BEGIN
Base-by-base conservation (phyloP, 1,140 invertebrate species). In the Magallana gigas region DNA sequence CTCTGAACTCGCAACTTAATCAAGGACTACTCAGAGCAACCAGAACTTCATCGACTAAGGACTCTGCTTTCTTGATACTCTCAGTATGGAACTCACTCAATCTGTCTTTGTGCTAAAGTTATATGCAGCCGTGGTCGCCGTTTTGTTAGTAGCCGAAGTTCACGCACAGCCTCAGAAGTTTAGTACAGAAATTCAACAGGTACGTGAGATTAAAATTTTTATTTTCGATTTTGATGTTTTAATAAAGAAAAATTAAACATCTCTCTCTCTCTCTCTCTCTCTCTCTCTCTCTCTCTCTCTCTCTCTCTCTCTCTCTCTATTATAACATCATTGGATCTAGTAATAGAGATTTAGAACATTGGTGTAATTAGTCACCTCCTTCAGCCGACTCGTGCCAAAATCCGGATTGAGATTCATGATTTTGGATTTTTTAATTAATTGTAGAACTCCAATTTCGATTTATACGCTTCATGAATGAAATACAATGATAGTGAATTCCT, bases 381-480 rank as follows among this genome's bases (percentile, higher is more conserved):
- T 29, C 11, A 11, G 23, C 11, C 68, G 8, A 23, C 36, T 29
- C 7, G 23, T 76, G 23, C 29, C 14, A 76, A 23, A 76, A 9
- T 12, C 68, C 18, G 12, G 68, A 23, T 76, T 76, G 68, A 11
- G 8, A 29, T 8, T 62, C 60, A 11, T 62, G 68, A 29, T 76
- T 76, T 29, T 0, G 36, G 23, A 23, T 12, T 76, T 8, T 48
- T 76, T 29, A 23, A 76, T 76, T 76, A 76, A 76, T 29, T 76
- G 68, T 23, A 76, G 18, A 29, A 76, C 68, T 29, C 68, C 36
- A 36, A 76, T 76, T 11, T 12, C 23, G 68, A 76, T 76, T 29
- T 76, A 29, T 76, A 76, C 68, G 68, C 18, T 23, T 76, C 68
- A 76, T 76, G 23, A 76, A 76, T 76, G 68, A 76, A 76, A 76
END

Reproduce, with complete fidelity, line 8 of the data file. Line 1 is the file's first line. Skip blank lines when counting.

- G 68, T 23, A 76, G 18, A 29, A 76, C 68, T 29, C 68, C 36